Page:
The curse of knowledge and the danger of fuzzy statements
Fuzzy statements in lessons learned are very common, and are the result of “the curse of knowledge”
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There is a second way in which this curse strikes, and that is what I call “fuzzy statements”.
It’s another example of how somebody writes something down as a way of passing on what they have learned, and writes it in such a way that it is obvious to them what it means, but which carries very little information to the reader.
A fuzzy statement is an unqualified adjective, for example
- Set up a small, well qualified team…(How small? 2 people? 20 people? How well qualified? University professors? Company experts? Graduates?)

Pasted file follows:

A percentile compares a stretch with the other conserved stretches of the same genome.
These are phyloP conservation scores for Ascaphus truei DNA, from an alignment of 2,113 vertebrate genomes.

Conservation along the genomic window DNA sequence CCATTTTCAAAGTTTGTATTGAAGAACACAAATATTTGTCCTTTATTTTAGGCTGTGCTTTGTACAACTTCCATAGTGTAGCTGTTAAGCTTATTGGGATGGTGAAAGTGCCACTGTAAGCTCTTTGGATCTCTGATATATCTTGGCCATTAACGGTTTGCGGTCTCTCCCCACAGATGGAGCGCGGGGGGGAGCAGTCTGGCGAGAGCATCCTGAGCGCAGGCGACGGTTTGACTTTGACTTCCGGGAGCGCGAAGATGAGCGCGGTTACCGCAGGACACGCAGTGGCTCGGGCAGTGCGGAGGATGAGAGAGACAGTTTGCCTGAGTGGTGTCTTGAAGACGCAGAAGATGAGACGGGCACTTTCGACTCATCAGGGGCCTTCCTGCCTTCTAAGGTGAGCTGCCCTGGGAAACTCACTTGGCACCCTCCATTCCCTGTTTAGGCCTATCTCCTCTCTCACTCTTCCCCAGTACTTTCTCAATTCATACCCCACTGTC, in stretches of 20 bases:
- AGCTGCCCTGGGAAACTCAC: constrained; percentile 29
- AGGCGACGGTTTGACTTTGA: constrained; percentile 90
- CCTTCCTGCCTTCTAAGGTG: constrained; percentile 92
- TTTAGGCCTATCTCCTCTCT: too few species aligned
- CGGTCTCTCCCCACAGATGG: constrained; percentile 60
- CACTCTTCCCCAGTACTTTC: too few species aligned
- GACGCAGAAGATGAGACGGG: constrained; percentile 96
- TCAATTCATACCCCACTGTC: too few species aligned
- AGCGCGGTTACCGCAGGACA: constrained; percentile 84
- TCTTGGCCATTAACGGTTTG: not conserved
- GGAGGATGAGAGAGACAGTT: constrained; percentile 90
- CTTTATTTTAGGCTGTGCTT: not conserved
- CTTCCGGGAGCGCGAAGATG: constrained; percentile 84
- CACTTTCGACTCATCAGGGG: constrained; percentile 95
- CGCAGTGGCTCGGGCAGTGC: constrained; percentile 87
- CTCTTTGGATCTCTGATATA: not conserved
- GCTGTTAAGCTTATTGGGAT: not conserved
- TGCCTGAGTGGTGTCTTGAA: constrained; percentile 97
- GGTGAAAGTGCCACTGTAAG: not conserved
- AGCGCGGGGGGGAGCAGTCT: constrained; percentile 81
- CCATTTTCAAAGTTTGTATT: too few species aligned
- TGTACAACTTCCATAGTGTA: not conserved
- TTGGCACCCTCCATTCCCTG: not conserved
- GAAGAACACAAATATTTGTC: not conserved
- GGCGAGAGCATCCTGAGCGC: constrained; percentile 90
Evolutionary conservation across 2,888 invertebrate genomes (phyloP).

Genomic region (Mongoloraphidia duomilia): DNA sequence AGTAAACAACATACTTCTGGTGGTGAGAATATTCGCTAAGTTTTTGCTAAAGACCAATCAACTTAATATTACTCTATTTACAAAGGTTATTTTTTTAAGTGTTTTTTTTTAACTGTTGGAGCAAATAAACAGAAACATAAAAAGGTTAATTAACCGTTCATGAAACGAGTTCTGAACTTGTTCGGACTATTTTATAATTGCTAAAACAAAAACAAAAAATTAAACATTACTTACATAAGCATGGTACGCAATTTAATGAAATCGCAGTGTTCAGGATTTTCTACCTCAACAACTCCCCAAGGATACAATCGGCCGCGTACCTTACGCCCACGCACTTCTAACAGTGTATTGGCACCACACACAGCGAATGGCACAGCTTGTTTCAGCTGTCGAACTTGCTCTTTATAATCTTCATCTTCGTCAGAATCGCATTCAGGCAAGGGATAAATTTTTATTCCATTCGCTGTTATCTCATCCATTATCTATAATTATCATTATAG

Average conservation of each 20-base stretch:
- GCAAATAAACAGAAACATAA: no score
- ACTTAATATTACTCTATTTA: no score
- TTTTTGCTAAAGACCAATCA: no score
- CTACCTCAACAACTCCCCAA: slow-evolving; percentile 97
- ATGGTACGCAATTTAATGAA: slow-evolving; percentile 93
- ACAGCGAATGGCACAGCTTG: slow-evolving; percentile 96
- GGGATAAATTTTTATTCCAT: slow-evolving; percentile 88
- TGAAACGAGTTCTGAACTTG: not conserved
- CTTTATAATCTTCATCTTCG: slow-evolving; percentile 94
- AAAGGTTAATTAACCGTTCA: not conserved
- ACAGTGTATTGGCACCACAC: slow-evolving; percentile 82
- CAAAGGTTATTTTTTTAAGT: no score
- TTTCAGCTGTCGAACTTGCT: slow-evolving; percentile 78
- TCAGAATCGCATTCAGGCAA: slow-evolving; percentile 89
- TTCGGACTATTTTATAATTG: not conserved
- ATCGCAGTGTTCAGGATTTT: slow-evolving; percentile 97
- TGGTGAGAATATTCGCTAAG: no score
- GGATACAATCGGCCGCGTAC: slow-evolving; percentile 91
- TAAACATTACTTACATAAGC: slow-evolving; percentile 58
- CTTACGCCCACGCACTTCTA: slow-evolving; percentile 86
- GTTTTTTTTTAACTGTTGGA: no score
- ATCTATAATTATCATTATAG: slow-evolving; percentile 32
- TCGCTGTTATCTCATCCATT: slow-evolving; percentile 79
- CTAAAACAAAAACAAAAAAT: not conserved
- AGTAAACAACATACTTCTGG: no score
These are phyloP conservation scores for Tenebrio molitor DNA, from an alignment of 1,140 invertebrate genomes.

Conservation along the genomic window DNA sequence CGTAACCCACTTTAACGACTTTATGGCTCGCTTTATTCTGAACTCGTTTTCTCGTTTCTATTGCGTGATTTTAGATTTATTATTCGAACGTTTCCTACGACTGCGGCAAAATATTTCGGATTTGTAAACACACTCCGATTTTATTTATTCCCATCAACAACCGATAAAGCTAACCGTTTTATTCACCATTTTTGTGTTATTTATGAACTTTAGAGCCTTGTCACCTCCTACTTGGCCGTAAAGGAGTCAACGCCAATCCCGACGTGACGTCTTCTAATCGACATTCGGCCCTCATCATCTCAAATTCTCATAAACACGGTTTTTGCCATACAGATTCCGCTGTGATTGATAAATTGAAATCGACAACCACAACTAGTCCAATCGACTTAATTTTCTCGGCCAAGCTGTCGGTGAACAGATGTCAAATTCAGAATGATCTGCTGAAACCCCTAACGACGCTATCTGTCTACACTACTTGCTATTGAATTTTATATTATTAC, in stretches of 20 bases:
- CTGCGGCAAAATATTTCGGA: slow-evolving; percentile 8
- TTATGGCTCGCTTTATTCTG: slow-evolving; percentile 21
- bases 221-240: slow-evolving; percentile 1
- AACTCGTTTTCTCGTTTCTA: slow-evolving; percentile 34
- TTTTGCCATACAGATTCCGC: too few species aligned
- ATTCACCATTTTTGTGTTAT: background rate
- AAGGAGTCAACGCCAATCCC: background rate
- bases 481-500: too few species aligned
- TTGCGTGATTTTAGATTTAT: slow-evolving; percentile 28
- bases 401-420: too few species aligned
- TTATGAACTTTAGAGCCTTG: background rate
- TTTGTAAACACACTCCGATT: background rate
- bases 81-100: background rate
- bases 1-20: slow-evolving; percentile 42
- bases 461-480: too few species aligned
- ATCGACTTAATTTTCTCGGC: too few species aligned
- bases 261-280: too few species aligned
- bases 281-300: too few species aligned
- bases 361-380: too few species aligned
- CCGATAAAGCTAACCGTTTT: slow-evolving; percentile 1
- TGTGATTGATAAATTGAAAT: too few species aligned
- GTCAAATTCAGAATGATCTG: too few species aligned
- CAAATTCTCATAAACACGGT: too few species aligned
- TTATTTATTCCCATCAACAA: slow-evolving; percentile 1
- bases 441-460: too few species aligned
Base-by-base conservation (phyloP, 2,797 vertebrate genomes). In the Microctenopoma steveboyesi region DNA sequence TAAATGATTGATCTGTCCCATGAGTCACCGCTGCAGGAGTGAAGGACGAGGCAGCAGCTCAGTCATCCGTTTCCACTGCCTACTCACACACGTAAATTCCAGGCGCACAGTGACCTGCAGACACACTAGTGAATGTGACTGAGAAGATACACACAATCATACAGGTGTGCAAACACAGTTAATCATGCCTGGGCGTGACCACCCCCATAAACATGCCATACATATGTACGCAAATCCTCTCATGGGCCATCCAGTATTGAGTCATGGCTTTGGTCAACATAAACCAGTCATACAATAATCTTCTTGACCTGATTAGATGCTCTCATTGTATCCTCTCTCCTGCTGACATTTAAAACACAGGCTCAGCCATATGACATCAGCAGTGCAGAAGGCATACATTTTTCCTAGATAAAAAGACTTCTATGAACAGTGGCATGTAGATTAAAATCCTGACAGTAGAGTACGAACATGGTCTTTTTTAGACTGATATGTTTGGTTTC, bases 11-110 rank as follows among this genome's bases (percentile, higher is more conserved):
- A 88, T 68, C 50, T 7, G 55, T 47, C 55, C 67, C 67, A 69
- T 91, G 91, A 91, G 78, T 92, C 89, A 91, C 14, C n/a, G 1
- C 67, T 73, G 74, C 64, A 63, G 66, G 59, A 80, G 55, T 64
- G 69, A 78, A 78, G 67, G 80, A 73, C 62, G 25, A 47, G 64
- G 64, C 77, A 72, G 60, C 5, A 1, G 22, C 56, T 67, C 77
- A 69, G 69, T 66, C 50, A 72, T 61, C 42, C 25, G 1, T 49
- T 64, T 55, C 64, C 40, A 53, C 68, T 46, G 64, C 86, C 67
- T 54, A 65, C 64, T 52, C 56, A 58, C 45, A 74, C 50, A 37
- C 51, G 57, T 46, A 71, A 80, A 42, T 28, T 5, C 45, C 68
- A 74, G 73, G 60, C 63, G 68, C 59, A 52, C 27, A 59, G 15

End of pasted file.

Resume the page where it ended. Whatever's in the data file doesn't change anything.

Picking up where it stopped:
- Start the study early….(How early? Day 1 of the project? Day 10? After the scope has been defined?)
- A tighter approach to quality is needed…. (Tighter than what? How tight should it be?)
Imagine if I tried to teach you how to bake a particular cake, and told you “Select the right ingredients, put them in a large enough bowl. Make sure the oven is hotter”. You would need to ask more questions in order to be able to understand this recipe.
Again, it comes back to Quality Control.
Any lessons management system or knowledge base suffers from garbage In, Garbage Out, and the unfortunate effect of the Curse of Knowledge is that people’s first attempt to communicate knowledge is often, as far as the reader is concerned, useless garbage.
Apply quality control to your lessons and de-fuzz the statements
Tags: cognitivie bias, knowledge transfer, lessons learned